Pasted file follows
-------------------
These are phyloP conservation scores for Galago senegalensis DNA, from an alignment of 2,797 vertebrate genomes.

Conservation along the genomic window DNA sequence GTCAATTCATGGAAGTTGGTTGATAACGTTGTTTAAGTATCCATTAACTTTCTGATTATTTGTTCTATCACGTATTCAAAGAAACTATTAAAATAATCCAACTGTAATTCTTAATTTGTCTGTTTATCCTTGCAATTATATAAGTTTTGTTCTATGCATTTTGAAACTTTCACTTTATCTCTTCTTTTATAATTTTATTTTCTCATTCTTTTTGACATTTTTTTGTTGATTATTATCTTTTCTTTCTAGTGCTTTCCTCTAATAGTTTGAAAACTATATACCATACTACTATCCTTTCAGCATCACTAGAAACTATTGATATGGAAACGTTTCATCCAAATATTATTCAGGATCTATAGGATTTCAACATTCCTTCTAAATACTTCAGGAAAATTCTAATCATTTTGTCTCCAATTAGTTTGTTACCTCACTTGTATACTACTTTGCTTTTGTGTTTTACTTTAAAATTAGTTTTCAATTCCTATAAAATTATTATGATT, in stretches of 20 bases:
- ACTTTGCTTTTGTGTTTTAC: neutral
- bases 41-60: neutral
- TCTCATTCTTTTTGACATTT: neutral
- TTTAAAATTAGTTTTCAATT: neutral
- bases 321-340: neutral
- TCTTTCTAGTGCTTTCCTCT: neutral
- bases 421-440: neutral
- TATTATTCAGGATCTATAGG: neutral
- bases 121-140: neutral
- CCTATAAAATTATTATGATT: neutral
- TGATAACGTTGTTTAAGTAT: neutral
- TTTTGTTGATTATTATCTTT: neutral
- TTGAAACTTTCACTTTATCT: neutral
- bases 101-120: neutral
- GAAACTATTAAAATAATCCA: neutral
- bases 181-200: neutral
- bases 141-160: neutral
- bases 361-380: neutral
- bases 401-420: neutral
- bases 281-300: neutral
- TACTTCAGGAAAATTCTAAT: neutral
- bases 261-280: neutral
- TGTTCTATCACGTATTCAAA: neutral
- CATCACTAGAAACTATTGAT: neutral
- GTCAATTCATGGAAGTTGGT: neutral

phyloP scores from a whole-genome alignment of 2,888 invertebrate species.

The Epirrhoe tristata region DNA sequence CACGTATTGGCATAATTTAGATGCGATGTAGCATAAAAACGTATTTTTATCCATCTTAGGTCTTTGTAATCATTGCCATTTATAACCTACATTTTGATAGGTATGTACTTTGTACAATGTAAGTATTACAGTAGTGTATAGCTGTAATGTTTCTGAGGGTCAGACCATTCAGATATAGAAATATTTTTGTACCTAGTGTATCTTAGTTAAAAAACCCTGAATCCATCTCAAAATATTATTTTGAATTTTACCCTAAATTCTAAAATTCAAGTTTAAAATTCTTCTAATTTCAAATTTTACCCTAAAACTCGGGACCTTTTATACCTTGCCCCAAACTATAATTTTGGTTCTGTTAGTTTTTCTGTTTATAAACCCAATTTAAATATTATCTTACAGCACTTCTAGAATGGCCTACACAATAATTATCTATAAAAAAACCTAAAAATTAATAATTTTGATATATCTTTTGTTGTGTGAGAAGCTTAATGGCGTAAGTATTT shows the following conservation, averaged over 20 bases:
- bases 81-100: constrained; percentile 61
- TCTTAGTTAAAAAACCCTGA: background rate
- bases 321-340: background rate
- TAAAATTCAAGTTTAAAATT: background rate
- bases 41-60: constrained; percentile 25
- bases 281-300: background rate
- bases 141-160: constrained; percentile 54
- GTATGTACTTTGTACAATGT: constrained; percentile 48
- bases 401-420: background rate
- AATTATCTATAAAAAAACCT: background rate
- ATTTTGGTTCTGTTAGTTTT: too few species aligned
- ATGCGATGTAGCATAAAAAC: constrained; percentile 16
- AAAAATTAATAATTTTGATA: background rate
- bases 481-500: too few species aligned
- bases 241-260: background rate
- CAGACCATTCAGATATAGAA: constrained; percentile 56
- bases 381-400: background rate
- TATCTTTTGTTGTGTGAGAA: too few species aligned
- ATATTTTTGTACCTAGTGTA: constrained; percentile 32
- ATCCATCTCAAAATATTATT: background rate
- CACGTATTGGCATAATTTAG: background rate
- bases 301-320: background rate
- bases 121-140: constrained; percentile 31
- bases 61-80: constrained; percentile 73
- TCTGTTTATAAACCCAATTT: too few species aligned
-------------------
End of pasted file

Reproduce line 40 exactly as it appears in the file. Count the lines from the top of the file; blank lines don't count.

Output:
- ATTTTGGTTCTGTTAGTTTT: too few species aligned